It was such a good time to ride through the walls of people and be part of the parade. Little kids stand out in the street in long lines, holding out their hands for high-fives. I made contact with as many little hands as I could, taking care to do so lightly. :) I even got a few tiny little dudes, hanging out in dad's arms. It was cute, and made for the mellowest race start I have ever experienced.

As I made the turn out of town, I heard a holler from a friend of mine, and it was great to begin the race with a friendly cheer. I started up the road and found that I felt pretty good. I was climbing well for me, which was a pleasant surprise. I took care to conserve some energy, though, since I knew it was going to be a long 25 miles.

Just as Rob described it, though, it was actually less taxing than last weekend's Winter Park race. Decent-sized stretches of this course went quickly, especially the descents, where I roosted off rocks and tree roots and got a grin on my face before the next climb. I also took my iPod for the first time ever in a race, which was the best idea I'd had all week. I only ran the right-side ear bud, so I could hear other racers and still enjoy the sounds of nature. But a steep descent with Tool's "Vicarious" as a soundtrack was one of the highlights of the race. Hell yeah! And by the next descent, a male racer I hadn't even been paying attention to said,"I definitely don't want to be in front of you on this downhill!" I had to take some small pleasure from that, since I knew I was climbing like a snail on quaaludes.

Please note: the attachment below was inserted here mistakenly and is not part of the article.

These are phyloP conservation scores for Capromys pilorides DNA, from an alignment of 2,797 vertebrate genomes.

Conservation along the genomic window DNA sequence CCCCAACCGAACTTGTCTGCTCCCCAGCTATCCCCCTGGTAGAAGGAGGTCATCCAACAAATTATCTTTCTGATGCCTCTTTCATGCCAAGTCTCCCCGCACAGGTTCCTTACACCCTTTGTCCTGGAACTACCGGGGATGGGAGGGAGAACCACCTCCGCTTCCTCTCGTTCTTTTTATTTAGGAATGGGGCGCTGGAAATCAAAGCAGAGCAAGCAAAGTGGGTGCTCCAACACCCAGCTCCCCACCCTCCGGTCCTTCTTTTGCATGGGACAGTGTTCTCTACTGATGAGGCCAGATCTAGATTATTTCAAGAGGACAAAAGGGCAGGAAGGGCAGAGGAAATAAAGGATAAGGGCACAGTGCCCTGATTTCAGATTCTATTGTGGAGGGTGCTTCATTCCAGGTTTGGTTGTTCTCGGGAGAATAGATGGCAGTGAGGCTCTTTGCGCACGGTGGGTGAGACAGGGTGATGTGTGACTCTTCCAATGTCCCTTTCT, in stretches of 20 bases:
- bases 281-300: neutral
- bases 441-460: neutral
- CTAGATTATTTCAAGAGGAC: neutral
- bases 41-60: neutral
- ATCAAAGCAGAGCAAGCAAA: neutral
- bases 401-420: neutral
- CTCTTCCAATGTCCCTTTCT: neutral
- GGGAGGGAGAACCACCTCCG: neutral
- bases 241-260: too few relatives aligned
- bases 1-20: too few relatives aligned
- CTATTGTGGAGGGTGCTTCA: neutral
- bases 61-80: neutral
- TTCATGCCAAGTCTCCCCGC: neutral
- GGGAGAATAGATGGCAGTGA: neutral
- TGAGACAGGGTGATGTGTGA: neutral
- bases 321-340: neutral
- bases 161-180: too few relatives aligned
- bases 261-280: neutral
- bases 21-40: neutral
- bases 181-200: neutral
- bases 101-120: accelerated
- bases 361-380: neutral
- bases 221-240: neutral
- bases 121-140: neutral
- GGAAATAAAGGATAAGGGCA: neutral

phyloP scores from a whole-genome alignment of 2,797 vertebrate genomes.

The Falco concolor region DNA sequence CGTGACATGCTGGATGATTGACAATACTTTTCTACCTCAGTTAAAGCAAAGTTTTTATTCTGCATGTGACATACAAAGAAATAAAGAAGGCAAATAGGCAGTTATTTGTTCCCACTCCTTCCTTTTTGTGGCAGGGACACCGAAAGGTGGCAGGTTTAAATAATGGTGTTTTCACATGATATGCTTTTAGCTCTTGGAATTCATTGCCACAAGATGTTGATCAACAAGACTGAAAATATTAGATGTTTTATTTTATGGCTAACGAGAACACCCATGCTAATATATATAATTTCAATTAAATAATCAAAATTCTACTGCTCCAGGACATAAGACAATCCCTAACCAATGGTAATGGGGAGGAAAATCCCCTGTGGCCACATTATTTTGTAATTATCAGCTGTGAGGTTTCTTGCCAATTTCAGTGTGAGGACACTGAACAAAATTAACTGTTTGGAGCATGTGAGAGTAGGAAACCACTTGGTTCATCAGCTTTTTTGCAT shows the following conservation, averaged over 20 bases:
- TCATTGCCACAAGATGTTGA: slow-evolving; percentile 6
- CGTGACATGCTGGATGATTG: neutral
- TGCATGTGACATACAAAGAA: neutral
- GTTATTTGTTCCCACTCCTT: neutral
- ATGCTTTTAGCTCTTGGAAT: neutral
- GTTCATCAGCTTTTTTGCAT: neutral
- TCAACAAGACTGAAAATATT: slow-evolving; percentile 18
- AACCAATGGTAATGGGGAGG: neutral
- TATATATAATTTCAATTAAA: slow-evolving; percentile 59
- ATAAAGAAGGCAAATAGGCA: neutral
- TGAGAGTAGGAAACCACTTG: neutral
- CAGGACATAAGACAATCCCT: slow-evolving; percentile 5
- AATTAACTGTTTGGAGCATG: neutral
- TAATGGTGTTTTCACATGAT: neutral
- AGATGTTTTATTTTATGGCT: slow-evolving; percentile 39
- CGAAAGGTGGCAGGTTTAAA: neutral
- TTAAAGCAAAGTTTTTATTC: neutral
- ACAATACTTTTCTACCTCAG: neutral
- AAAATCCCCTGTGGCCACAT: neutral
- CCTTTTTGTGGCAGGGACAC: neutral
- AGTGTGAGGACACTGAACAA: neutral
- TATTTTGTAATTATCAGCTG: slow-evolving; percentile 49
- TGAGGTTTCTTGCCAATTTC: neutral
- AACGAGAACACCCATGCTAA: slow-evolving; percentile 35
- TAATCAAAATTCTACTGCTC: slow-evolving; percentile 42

I pushed hard, for being recently injured and out of shape, and only stopped once. I was trying my damndest to make it in three hours, but just couldn't go any faster. I got some friendly cheers on one of the final climbs from a couple more friends, which was a welcome boost, and then finally started the twisty, switchbacked descent into Carter Park. It was a great finish to a really fun course, and I still felt reasonably human.

Rob snapped a quick pic of me crossing the finish line: